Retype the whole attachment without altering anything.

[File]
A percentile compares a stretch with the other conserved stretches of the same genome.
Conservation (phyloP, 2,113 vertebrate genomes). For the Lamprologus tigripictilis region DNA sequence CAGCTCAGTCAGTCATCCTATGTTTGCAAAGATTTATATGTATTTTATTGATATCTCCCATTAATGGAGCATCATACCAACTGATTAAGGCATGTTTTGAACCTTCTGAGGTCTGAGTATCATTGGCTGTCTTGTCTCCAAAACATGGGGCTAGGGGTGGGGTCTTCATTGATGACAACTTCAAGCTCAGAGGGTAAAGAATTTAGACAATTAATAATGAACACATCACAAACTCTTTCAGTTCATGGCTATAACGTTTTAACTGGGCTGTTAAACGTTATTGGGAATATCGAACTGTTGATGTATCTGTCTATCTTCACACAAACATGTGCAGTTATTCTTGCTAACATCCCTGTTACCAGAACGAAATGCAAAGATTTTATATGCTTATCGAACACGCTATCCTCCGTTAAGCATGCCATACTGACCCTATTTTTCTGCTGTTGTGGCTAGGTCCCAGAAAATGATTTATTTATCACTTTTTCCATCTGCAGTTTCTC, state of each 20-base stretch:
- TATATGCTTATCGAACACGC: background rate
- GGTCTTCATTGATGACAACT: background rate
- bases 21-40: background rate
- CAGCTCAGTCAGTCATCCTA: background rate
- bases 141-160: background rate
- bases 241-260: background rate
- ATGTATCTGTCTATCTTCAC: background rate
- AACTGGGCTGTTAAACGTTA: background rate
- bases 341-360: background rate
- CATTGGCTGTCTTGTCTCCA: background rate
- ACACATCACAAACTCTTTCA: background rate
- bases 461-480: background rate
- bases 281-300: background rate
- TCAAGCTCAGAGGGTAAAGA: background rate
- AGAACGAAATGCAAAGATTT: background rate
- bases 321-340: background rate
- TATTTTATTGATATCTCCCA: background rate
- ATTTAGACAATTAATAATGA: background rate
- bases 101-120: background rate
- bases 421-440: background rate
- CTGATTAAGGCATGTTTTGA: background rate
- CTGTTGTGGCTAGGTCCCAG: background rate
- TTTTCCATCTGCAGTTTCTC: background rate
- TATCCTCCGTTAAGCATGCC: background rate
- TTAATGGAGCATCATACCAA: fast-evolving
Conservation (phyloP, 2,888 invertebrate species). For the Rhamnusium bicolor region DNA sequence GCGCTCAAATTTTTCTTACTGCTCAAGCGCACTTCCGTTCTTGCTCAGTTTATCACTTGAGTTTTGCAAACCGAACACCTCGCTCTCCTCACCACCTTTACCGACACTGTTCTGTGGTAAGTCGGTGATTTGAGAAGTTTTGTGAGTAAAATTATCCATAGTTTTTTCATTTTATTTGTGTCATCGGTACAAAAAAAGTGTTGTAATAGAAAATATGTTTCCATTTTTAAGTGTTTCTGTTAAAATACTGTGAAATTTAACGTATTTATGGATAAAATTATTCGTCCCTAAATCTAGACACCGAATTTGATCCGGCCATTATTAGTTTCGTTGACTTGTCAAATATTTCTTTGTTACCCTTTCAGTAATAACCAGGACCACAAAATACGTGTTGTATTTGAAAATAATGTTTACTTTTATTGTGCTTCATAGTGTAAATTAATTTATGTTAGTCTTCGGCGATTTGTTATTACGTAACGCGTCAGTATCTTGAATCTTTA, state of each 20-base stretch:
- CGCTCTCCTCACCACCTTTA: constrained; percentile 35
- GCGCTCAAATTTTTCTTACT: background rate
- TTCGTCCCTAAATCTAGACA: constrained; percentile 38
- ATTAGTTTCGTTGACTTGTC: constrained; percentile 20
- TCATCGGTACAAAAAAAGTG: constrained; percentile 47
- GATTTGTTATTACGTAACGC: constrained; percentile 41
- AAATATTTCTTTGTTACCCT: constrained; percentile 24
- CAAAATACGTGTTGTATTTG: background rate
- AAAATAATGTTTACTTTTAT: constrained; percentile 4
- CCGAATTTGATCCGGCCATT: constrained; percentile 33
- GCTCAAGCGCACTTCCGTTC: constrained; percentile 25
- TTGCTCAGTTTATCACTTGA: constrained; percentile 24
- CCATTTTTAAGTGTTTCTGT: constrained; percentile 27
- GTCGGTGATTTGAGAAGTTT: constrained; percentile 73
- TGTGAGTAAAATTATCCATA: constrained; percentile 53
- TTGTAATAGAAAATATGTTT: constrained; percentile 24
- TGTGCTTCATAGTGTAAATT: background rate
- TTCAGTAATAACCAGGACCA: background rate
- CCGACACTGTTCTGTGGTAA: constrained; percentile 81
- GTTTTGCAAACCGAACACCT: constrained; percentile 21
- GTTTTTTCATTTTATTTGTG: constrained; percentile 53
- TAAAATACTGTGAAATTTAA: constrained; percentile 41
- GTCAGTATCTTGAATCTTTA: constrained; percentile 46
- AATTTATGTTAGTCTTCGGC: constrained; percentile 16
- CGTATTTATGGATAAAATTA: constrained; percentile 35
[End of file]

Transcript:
A percentile compares a stretch with the other conserved stretches of the same genome.
Conservation (phyloP, 2,113 vertebrate genomes). For the Lamprologus tigripictilis region DNA sequence CAGCTCAGTCAGTCATCCTATGTTTGCAAAGATTTATATGTATTTTATTGATATCTCCCATTAATGGAGCATCATACCAACTGATTAAGGCATGTTTTGAACCTTCTGAGGTCTGAGTATCATTGGCTGTCTTGTCTCCAAAACATGGGGCTAGGGGTGGGGTCTTCATTGATGACAACTTCAAGCTCAGAGGGTAAAGAATTTAGACAATTAATAATGAACACATCACAAACTCTTTCAGTTCATGGCTATAACGTTTTAACTGGGCTGTTAAACGTTATTGGGAATATCGAACTGTTGATGTATCTGTCTATCTTCACACAAACATGTGCAGTTATTCTTGCTAACATCCCTGTTACCAGAACGAAATGCAAAGATTTTATATGCTTATCGAACACGCTATCCTCCGTTAAGCATGCCATACTGACCCTATTTTTCTGCTGTTGTGGCTAGGTCCCAGAAAATGATTTATTTATCACTTTTTCCATCTGCAGTTTCTC, state of each 20-base stretch:
- TATATGCTTATCGAACACGC: background rate
- GGTCTTCATTGATGACAACT: background rate
- bases 21-40: background rate
- CAGCTCAGTCAGTCATCCTA: background rate
- bases 141-160: background rate
- bases 241-260: background rate
- ATGTATCTGTCTATCTTCAC: background rate
- AACTGGGCTGTTAAACGTTA: background rate
- bases 341-360: background rate
- CATTGGCTGTCTTGTCTCCA: background rate
- ACACATCACAAACTCTTTCA: background rate
- bases 461-480: background rate
- bases 281-300: background rate
- TCAAGCTCAGAGGGTAAAGA: background rate
- AGAACGAAATGCAAAGATTT: background rate
- bases 321-340: background rate
- TATTTTATTGATATCTCCCA: background rate
- ATTTAGACAATTAATAATGA: background rate
- bases 101-120: background rate
- bases 421-440: background rate
- CTGATTAAGGCATGTTTTGA: background rate
- CTGTTGTGGCTAGGTCCCAG: background rate
- TTTTCCATCTGCAGTTTCTC: background rate
- TATCCTCCGTTAAGCATGCC: background rate
- TTAATGGAGCATCATACCAA: fast-evolving
Conservation (phyloP, 2,888 invertebrate species). For the Rhamnusium bicolor region DNA sequence GCGCTCAAATTTTTCTTACTGCTCAAGCGCACTTCCGTTCTTGCTCAGTTTATCACTTGAGTTTTGCAAACCGAACACCTCGCTCTCCTCACCACCTTTACCGACACTGTTCTGTGGTAAGTCGGTGATTTGAGAAGTTTTGTGAGTAAAATTATCCATAGTTTTTTCATTTTATTTGTGTCATCGGTACAAAAAAAGTGTTGTAATAGAAAATATGTTTCCATTTTTAAGTGTTTCTGTTAAAATACTGTGAAATTTAACGTATTTATGGATAAAATTATTCGTCCCTAAATCTAGACACCGAATTTGATCCGGCCATTATTAGTTTCGTTGACTTGTCAAATATTTCTTTGTTACCCTTTCAGTAATAACCAGGACCACAAAATACGTGTTGTATTTGAAAATAATGTTTACTTTTATTGTGCTTCATAGTGTAAATTAATTTATGTTAGTCTTCGGCGATTTGTTATTACGTAACGCGTCAGTATCTTGAATCTTTA, state of each 20-base stretch:
- CGCTCTCCTCACCACCTTTA: constrained; percentile 35
- GCGCTCAAATTTTTCTTACT: background rate
- TTCGTCCCTAAATCTAGACA: constrained; percentile 38
- ATTAGTTTCGTTGACTTGTC: constrained; percentile 20
- TCATCGGTACAAAAAAAGTG: constrained; percentile 47
- GATTTGTTATTACGTAACGC: constrained; percentile 41
- AAATATTTCTTTGTTACCCT: constrained; percentile 24
- CAAAATACGTGTTGTATTTG: background rate
- AAAATAATGTTTACTTTTAT: constrained; percentile 4
- CCGAATTTGATCCGGCCATT: constrained; percentile 33
- GCTCAAGCGCACTTCCGTTC: constrained; percentile 25
- TTGCTCAGTTTATCACTTGA: constrained; percentile 24
- CCATTTTTAAGTGTTTCTGT: constrained; percentile 27
- GTCGGTGATTTGAGAAGTTT: constrained; percentile 73
- TGTGAGTAAAATTATCCATA: constrained; percentile 53
- TTGTAATAGAAAATATGTTT: constrained; percentile 24
- TGTGCTTCATAGTGTAAATT: background rate
- TTCAGTAATAACCAGGACCA: background rate
- CCGACACTGTTCTGTGGTAA: constrained; percentile 81
- GTTTTGCAAACCGAACACCT: constrained; percentile 21
- GTTTTTTCATTTTATTTGTG: constrained; percentile 53
- TAAAATACTGTGAAATTTAA: constrained; percentile 41
- GTCAGTATCTTGAATCTTTA: constrained; percentile 46
- AATTTATGTTAGTCTTCGGC: constrained; percentile 16
- CGTATTTATGGATAAAATTA: constrained; percentile 35